It’s hard to believe that actress Natasha Richardson could fall on a bunny slope while skiing and be brain dead just hours later. As her death shocked the world, it has also increased awareness and worry among parents about brain swelling and bleeding when their child falls or gets hit in the head, whether it be while involved in sports or from any other kind of accident.
Dr. Robert Gochman, attending pediatric emergency medicine physician at Schneider’s Children Hospital-Long Island Jewish Medical Center, says that more parents are requesting CT scans, which provide an in-depth view of the brain to detect injury, skull fractures, and bleeding, when bringing their kids into the E.R. for head injuries. “We’ve looked at the numbers of CT scans in the couple of weeks after Natasha Richardson passed, and the numbers over the same period of time last year, and it’s 51 versus a dozen,” he says. “It’s very unusual. We’re calling it the ‘Richardson Effect.’”
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While head trauma accounts for approximately 600,000 emergency room visits a year, along with 95,000 hospitalizations and 3,000 annual deaths in the United States (according to a 2001 study), the good news is that well over 90 percent of children’s head injuries turn out to be minor and do not require surgery. “It’s somewhat predicable who will develop problems and who will not,” says Dr. Gochman. “The kids who arrive at the emergency department with a large bump on their head and an abnormal exam (e.g. lethargic, irritable, acting abnormally or having problems seeing or walking) are at the greatest risk of having a significant bleed in their head.”
What Doctors Look For
If your child has any kind of head injury, an immediate medical visit is recommended. Doctors will look at these factors to help them determine the degree of risk:
• The mechanism of the injury: A fall from five feet or more, a high velocity motor vehicle crash, hitting the head while falling off a bicycle without a helmet, or getting hit by a speeding baseball are more worrisome than your average fall with a bump to the child’s head.
• The age of the patient: The smaller/younger the patient, the thinner the bones and the more difficult to assess how the child is feeling. All babies under 3 months should be seen, as it’s difficult to determine the extent of their injury.
• Where on the head the child is hit: The back or front of the head is less worrisome than a blow to the side of the head.
“Patients who have no loss of consciousness and whose main symptom is a mild headache are at low risk for an intracranial injury and at very low risk for an injury for which a surgical intervention needs to occur,” says Dr. Peter Dayan, associate director of the division of pediatric emergency medicine at Morgan Stanley Children’s Hospital of NewYork-Presbyterian in Upper Manhattan. “The likelihood of any internal bleed in patients of minor accidents is less than five percent.”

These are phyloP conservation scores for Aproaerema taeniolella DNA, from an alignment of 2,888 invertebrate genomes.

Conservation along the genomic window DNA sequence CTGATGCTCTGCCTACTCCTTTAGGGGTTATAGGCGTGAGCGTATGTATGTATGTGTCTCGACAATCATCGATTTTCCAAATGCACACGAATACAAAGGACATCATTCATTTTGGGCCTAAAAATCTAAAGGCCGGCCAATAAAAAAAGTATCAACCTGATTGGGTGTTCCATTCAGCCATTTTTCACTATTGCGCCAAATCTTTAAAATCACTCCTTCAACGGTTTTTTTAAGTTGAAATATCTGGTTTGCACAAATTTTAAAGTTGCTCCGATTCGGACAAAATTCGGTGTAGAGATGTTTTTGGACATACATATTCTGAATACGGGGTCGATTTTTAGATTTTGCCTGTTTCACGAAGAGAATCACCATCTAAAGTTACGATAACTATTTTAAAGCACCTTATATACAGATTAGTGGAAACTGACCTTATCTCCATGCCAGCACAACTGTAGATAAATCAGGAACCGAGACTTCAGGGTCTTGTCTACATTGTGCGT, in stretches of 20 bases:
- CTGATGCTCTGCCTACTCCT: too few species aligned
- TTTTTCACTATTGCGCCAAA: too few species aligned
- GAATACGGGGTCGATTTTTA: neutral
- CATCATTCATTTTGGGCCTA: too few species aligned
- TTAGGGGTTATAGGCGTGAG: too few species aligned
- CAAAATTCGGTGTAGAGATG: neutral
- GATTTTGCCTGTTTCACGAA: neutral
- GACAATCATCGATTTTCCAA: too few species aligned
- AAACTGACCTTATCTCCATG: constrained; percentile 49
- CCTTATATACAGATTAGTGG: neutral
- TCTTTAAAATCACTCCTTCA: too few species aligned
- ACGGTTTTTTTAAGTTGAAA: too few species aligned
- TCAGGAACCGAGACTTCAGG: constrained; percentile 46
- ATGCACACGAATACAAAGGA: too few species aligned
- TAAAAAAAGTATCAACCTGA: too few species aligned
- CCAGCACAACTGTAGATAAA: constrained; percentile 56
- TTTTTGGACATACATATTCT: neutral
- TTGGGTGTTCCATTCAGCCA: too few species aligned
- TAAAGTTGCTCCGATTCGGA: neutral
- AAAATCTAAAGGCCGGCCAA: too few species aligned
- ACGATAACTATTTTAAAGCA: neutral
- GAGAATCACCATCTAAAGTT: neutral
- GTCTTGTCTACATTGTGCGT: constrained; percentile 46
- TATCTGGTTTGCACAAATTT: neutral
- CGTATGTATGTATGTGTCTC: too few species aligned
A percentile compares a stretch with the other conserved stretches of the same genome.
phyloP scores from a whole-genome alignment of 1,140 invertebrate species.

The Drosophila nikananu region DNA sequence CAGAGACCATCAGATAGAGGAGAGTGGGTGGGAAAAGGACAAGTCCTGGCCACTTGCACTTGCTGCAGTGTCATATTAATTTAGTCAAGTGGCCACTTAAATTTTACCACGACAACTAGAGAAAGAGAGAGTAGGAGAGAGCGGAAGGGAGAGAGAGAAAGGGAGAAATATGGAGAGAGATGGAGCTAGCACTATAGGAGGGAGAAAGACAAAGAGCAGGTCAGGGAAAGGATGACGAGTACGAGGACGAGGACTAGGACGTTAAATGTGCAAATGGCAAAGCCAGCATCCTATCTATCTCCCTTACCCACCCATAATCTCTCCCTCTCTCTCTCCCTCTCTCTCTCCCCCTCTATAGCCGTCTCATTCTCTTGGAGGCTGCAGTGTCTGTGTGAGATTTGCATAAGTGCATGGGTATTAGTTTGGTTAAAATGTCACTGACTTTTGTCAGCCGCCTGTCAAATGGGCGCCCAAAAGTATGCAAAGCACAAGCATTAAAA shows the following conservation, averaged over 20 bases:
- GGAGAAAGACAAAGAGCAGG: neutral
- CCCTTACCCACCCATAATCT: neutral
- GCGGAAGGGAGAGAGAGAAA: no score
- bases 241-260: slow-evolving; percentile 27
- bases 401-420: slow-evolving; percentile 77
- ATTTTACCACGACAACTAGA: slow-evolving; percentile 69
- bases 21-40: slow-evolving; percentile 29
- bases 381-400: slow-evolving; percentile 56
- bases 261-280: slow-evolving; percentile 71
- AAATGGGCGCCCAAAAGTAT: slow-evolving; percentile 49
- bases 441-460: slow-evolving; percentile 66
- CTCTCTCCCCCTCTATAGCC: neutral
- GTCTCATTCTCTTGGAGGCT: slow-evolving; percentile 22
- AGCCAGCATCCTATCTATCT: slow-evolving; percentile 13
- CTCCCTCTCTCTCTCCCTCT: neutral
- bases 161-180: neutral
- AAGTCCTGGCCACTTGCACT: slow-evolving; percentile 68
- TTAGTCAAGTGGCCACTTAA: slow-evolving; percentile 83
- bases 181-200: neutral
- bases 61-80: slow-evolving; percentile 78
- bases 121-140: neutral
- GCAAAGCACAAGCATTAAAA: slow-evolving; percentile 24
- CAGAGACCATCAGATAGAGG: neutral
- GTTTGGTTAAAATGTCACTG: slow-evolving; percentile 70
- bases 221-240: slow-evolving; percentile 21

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The most common diagnosis of a head injury is a concussion, which Dr. Erik Larsen, associate director of emergency medicine at White Plains Hospital in White Plains, explains is a loose medical term that means that the brain has been rattled a bit. While many times a child will lose consciousness with a concussion, “Once someone’s lost consciousness for more than five minutes,” he says, “we’ve upped our worry level. And that certainly ups our intervention.”
At the emergency room, doctors will conduct a full evaluation and physical exam, and look for signs like amnesia or partial memory loss, testing the child to see if she is able to retain new information. They’ll also look for a previous history of head trauma and any kind of bleeding disorder, as well as signs of seizure, numbing, or weakness. They’ll conduct X-rays and CT scans when appropriate.
“There’s nothing like the power of observation,” says Dr. Larsen. “The vast majority of the time, symptoms are going to manifest themselves in the first four hours. In 24 hours, 99 percent of the time, you’ll find you don’t have a serious head injury. We like to hold onto patients for about four hours and make a decision as to whether they need to be admitted and see a neurosurgeon.”
Dr. Dayan agrees that patients with more severe intracranial injuries usually have symptoms that present themselves immediately or within a few hours after the incident. “It’s quite uncommon for there to be no symptoms, and then suddenly symptoms present themselves later,” he says. While there can be a lucid period when the child is awake and interacts, Dr. Dayan says that the patient is not symptom-free during this period, and will have symptoms that a parent would worry about, such as a progressive headache.